An Iranian official closely tied to Supreme Leader Ayatollah Ali Khamenei has released a detailed plan to attack Israel, according to a Middle East media monitoring site.
Alireza Forghani, an Iranian politician and staunch ally of the regime, recently released an article titled, “Iran Must Attack Israel by 2014,” according to the Middle East Media Research Institute.
The article comes amid an ongoing media debate about whether the Iranian regime’s rhetoric against Israel is as homicidal as some claim. Forghani’s article offers definitive proof that Iran is determined to annihilate the Jewish state.
While some in the American media would downplay the regime’s murderous language, observers on Capitol Hill are viewing Iran with growing alarm.
“When the outrageous rhetoric from Ahmadinejad and people like Forghani is coupled with the capability, with nuclear weapons, to actually destroy the Jewish State of Israel, we can’t afford to dismiss what they are repeatedly telling the world,” said a Capitol Hill aide who tracks Iran. “The Hill is taking the threat from Iran very seriously.”
However, it is not apparent how clearly the Obama administration understands the Iranian regime’s intentions. Is its purpose just to stave off a military attack by Israel? To get Iran back to the bargaining table for more fruitless negotiations?
The faster and more painfully sanctions can be seen to work, the better the case to shelve any plan by Israel to bomb Iran, a preemptory move that could ignite a new Mideast war. Taking this initial step against [Iran’s] Central Bank, the first time the U.S. has directly gone after that major institution, is one way the Obama administration can show momentum now.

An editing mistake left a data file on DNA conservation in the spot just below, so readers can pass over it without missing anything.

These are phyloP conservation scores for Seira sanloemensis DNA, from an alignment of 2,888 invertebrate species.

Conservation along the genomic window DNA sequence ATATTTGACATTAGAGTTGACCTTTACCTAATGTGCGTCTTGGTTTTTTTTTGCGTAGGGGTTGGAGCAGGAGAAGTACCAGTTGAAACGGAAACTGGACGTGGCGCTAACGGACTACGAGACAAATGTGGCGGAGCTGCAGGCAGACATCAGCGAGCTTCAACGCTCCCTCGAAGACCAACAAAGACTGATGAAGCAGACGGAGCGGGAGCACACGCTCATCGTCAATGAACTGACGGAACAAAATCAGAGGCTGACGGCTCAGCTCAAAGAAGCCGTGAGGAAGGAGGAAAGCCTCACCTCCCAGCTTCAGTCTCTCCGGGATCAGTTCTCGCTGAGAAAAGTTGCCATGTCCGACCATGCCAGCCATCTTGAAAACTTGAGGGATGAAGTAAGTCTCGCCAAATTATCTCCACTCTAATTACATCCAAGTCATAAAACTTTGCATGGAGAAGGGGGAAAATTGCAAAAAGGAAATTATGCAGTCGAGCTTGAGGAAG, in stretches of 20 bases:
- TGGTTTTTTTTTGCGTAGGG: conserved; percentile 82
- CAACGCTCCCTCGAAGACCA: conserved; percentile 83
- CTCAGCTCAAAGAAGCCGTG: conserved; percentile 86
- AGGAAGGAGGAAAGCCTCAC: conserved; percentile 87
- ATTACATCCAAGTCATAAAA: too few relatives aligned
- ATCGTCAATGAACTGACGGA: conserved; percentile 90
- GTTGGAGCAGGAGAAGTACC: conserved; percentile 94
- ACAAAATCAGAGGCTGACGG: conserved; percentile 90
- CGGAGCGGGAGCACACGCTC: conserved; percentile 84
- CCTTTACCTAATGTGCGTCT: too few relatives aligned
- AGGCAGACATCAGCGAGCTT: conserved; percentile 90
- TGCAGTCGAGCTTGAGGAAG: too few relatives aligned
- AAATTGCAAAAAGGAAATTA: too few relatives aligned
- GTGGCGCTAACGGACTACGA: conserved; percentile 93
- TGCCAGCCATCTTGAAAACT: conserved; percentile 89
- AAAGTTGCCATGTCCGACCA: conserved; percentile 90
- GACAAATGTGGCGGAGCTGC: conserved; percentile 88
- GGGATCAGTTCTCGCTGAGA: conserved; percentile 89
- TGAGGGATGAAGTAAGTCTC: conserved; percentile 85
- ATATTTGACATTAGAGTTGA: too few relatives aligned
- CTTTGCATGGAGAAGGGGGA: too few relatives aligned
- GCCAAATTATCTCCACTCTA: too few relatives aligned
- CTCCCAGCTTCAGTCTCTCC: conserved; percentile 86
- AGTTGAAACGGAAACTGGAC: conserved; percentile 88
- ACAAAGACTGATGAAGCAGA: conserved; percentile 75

Israel, meanwhile, has been increasingly open about its worry that Iran could be on the brink of a bomb by this summer and that this spring offers the last window to destroy bomb-related facilities. Many Israeli officials believe that sanctions only give time for Iran to move its nuclear program underground, out of reach of Israeli military strikes.
Meanwhile, critics of the administration are increasingly worried that, in downplaying talk of a military option and dangling the hope for a “diplomatic” solution, the president is headed for a diplomatic morass — either because he naively thinks there is a deal to be made or because he doesn’t want conflict in an election year. Jamie Fly of the Foreign Policy Initiative tells me, “To accept this regime as a serious negotiating partner at this point is ludicrous and will only give them more time to enrich uranium and take the final steps towards a nuclear weapons capability. Just as serious sanctions are finally being implemented is the worst time to ease the pressure.”
Mike Singh of the Washington Institute also cautions: “I think that the real risk is that Iran will once again use talks simply to delay and distract, rather than for a serious discussion of international concerns regarding its nuclear activities. The Iranian regime has a strong incentive to dissipate the considerable momentum of the sanctions campaign.”
This, in fact, has been the inherent flaw at the center of the sanctions approach, especially with a U.S. administration that previously showed no spine in adhering to negotiating deadlines. It would seem that congressional oversight is more important than ever.
The administration should be queried: What’s the endgame here? Does it believe that negotiations at this point would do anything other than provide the mullahs more time to work on their nuclear weapons capability? How long will it take to assess if sanctions are “working”? Not only do we not currently have answers to these questions, but I strongly suspect the administration does not either. And that is most troubling of all.